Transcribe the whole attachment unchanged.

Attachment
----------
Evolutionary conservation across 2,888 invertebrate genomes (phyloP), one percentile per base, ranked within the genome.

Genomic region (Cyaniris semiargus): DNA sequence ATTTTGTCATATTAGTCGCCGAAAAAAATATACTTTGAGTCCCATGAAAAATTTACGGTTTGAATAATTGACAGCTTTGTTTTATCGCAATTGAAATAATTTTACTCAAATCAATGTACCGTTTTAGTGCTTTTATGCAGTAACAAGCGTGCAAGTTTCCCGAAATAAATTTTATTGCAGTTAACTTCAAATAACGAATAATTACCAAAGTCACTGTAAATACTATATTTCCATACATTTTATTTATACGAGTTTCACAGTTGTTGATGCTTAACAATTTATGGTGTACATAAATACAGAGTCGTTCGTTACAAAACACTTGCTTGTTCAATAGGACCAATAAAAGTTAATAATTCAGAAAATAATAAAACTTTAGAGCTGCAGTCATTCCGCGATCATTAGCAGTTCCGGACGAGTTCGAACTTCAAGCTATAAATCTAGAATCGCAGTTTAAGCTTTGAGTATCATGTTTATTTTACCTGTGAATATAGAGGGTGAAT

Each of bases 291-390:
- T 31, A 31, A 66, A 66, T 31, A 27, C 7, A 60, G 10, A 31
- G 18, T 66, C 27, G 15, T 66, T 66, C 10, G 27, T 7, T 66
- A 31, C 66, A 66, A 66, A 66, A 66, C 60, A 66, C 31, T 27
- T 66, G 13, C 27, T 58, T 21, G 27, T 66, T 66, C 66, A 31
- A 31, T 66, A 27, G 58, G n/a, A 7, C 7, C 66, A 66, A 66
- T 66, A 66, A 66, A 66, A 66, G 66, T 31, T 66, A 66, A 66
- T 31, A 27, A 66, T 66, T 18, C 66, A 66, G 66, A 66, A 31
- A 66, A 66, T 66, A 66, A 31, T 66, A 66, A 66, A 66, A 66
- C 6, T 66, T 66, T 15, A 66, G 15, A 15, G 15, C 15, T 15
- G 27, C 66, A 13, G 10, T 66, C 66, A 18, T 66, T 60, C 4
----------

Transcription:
Evolutionary conservation across 2,888 invertebrate genomes (phyloP), one percentile per base, ranked within the genome.

Genomic region (Cyaniris semiargus): DNA sequence ATTTTGTCATATTAGTCGCCGAAAAAAATATACTTTGAGTCCCATGAAAAATTTACGGTTTGAATAATTGACAGCTTTGTTTTATCGCAATTGAAATAATTTTACTCAAATCAATGTACCGTTTTAGTGCTTTTATGCAGTAACAAGCGTGCAAGTTTCCCGAAATAAATTTTATTGCAGTTAACTTCAAATAACGAATAATTACCAAAGTCACTGTAAATACTATATTTCCATACATTTTATTTATACGAGTTTCACAGTTGTTGATGCTTAACAATTTATGGTGTACATAAATACAGAGTCGTTCGTTACAAAACACTTGCTTGTTCAATAGGACCAATAAAAGTTAATAATTCAGAAAATAATAAAACTTTAGAGCTGCAGTCATTCCGCGATCATTAGCAGTTCCGGACGAGTTCGAACTTCAAGCTATAAATCTAGAATCGCAGTTTAAGCTTTGAGTATCATGTTTATTTTACCTGTGAATATAGAGGGTGAAT

Each of bases 291-390:
- T 31, A 31, A 66, A 66, T 31, A 27, C 7, A 60, G 10, A 31
- G 18, T 66, C 27, G 15, T 66, T 66, C 10, G 27, T 7, T 66
- A 31, C 66, A 66, A 66, A 66, A 66, C 60, A 66, C 31, T 27
- T 66, G 13, C 27, T 58, T 21, G 27, T 66, T 66, C 66, A 31
- A 31, T 66, A 27, G 58, G n/a, A 7, C 7, C 66, A 66, A 66
- T 66, A 66, A 66, A 66, A 66, G 66, T 31, T 66, A 66, A 66
- T 31, A 27, A 66, T 66, T 18, C 66, A 66, G 66, A 66, A 31
- A 66, A 66, T 66, A 66, A 31, T 66, A 66, A 66, A 66, A 66
- C 6, T 66, T 66, T 15, A 66, G 15, A 15, G 15, C 15, T 15
- G 27, C 66, A 13, G 10, T 66, C 66, A 18, T 66, T 60, C 4